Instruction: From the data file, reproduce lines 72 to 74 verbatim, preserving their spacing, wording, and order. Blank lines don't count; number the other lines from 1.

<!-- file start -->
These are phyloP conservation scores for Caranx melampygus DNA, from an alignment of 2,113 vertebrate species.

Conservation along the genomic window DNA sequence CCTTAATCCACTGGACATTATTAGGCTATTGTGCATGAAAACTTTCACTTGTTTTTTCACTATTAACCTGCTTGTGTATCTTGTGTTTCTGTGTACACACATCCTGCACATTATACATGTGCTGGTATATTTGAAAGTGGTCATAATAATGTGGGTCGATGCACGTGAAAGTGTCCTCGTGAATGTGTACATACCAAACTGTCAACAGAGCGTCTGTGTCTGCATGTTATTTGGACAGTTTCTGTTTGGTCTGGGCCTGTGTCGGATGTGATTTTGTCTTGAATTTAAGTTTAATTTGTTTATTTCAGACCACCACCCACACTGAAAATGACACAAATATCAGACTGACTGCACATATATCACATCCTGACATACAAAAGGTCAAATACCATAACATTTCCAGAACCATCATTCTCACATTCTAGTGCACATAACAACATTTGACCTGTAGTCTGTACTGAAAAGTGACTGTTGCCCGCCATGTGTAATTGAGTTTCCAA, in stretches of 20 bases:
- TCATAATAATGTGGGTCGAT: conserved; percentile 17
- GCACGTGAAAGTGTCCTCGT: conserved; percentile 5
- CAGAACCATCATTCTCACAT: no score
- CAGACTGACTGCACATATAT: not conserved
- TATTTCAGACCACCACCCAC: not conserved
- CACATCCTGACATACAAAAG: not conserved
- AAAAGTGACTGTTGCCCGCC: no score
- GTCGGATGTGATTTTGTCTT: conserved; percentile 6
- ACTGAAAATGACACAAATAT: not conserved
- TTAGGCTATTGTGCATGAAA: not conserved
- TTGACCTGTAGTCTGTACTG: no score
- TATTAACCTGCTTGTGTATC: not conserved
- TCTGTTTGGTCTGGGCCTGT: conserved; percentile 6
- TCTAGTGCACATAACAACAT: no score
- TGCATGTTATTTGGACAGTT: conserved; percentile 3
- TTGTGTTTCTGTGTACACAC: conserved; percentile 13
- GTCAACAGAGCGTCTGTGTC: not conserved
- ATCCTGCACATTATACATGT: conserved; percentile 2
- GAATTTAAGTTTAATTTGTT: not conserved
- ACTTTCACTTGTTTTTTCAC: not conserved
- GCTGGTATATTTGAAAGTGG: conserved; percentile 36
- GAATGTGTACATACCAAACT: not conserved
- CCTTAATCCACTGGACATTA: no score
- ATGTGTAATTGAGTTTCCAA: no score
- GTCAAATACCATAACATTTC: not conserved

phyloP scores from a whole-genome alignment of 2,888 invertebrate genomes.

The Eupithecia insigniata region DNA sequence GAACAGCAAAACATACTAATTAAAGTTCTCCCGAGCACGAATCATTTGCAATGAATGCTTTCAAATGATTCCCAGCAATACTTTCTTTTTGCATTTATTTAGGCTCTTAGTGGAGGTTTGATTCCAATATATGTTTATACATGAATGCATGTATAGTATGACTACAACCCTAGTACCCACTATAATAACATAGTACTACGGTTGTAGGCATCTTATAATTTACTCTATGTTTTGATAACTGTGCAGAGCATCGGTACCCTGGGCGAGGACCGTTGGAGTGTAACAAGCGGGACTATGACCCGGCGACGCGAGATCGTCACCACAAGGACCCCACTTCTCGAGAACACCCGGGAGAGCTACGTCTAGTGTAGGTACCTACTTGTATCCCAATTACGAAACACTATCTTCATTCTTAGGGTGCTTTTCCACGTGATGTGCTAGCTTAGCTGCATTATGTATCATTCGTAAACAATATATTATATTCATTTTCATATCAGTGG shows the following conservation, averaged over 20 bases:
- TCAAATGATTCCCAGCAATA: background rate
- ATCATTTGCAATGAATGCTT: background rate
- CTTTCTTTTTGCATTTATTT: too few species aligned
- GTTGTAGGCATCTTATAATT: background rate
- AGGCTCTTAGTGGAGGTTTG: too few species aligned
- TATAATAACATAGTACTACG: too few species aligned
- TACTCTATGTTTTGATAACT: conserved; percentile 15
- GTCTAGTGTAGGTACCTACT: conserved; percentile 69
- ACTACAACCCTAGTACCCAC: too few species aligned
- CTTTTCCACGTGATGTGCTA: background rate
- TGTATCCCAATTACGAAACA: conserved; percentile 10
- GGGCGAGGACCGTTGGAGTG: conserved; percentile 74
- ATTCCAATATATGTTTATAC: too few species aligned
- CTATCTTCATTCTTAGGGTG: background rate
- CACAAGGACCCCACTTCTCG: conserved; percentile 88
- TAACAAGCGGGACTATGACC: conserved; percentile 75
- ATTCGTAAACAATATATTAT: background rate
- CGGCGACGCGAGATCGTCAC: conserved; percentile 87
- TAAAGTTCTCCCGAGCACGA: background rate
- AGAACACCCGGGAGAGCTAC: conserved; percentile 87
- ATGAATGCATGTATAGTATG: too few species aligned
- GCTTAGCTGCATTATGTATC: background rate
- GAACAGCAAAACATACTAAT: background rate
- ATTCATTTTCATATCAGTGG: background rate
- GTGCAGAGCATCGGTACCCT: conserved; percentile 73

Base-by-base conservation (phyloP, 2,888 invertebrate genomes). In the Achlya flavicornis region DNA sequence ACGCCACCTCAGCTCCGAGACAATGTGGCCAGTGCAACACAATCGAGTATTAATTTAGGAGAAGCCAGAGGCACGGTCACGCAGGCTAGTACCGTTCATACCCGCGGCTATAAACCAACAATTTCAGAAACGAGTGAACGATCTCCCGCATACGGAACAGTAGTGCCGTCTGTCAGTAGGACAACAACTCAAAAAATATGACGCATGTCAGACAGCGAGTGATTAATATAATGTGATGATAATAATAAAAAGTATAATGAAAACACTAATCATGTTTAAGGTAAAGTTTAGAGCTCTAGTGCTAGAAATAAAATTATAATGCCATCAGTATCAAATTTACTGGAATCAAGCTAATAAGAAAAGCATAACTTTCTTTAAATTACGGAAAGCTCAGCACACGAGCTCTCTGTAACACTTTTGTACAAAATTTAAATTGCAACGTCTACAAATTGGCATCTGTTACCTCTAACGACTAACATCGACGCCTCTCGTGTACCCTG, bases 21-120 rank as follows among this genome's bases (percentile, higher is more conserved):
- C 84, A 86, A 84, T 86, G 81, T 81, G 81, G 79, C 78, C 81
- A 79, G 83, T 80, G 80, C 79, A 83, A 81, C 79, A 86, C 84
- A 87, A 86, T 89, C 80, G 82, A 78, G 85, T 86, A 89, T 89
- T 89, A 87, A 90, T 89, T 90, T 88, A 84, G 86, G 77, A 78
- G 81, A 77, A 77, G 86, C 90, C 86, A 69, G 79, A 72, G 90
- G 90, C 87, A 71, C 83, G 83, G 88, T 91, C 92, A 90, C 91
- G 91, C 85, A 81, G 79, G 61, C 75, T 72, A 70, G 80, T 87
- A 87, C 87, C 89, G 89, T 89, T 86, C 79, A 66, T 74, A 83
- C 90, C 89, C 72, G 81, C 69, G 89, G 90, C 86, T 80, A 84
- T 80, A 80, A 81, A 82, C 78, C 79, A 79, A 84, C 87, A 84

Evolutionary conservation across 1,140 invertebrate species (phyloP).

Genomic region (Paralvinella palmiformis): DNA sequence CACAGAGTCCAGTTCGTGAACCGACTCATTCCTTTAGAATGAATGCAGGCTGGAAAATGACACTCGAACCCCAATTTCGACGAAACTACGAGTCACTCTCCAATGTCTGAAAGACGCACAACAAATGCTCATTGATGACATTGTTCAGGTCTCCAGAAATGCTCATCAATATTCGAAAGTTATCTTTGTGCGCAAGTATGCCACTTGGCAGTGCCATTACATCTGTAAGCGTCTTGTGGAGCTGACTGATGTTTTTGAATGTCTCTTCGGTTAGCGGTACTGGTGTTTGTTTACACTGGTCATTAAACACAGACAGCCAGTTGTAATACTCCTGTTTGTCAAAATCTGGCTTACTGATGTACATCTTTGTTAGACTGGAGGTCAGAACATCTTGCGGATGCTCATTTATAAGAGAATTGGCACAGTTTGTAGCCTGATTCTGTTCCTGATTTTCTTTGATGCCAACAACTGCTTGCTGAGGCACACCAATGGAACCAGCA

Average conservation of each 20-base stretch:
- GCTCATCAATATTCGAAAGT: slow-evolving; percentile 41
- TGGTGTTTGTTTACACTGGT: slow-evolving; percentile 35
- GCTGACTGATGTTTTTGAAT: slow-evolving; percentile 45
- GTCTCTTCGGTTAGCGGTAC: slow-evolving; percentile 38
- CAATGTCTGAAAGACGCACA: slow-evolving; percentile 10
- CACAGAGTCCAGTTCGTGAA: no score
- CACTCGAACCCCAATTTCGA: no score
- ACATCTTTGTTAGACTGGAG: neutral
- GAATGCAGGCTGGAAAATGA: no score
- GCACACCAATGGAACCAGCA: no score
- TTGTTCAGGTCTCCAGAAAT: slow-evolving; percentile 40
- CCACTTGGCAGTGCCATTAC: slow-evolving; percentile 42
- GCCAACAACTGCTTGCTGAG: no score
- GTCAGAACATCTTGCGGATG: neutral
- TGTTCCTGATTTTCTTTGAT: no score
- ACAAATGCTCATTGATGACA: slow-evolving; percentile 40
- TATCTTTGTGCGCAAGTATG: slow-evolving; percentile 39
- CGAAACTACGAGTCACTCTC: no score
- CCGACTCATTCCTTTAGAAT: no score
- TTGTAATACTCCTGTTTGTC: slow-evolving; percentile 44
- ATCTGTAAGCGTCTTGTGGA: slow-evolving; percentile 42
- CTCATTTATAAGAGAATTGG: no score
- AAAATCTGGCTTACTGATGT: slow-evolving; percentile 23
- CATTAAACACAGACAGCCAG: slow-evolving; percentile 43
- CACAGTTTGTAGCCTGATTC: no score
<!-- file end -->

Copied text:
- GTCTCTTCGGTTAGCGGTAC: slow-evolving; percentile 38
- CAATGTCTGAAAGACGCACA: slow-evolving; percentile 10
- CACAGAGTCCAGTTCGTGAA: no score